Permanent Green Light was formed by former Three O'Clock leader/bassist Michael Quercio, guitarist Matt Devine, and drummer Chris Bruckner in the early '90s. It was their intention to meld the psychedelic melancholy of the Three O'Clock with the power pop crunch of Big Star, and over the short span, they were a band they did a remarkably good job of solving that equation. They even managed (mostly) to skirt the grunge explosion that was infecting every band with a guitar at the time, with only the occasional heavy guitar tone or lumbering drum fill falling prey. Hallucinations is a collection of single tracks, songs from the one EP (1992's Permanent Green Light) and LP (1993's Against Nature) they released and a handful of demos. Quercio and Devine split the songwriting and singing duties, and the result was records that expertly combined the former's sticky sweet melodies and helium-filled voice with the latter's punchy, power pop riffs and muscular guitar playing. The collection gathers up some of their finest moments like their debut single, "We Could Just Die," a Quercio song that set their template perfectly and showed early on that Bruckner was a force behind a drum kit. "Street Love" is Devine's best song, a high-energy power pop rocker that has an explosive chorus, "Wintertime's A-Comin', Martha Raye'" is a typically off-kilter Quercio tune that's lots of fun and sports an almost goofy boogie groove, and the rare co-write "(You and I Are The) Summertime" is the song that melds their skills together the most seamlessly and has the sound of a timeless radio hit. The band are adept at moody psychedelic ballads ("Fireman") and Baroque folk-pop ("Marianne Gave Up Her Hand"), and they perfected the Weezer sound ("All for You") before Weezer had a chance to try it. There's not a bad track on the record, the liner notes are a great read, and the demos are fun to hear, if only to show just how close they were to the finished product. With Hallucinations, the team at Omnivore did a fantastic job of unearthing a band who were overlooked at the time, but were making really good music far under the radar. Fans of Quercio's other bands should check it out, fans of power pop should get in line, too -- few if any will be disappointed by the great songs and bracing performances they discover.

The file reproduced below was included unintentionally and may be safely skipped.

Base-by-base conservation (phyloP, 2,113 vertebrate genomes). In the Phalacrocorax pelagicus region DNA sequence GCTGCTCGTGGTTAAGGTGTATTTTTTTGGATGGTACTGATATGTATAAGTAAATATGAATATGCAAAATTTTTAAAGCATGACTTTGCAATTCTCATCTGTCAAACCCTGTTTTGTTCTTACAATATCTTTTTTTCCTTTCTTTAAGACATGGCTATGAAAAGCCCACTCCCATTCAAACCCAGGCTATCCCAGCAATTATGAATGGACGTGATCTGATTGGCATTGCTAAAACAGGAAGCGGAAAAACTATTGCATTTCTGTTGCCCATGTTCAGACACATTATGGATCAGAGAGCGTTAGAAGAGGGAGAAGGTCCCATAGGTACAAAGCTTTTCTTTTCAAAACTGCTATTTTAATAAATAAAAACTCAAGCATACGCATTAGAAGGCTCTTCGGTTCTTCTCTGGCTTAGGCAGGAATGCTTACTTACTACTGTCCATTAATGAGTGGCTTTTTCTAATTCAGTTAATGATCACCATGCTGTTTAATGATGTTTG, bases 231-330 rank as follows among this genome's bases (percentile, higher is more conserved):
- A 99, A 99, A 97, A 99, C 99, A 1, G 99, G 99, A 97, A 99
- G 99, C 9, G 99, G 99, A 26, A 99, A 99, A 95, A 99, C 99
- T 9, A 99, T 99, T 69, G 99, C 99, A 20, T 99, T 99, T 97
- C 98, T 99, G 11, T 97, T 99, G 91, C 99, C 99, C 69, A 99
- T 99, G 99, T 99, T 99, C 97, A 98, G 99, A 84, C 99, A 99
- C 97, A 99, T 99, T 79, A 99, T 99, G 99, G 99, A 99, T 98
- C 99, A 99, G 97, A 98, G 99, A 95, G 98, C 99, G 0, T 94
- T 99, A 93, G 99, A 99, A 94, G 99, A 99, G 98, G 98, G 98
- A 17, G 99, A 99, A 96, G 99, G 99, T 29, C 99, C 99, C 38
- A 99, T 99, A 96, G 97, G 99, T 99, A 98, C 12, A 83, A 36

AllMusic Review by Tim Sendra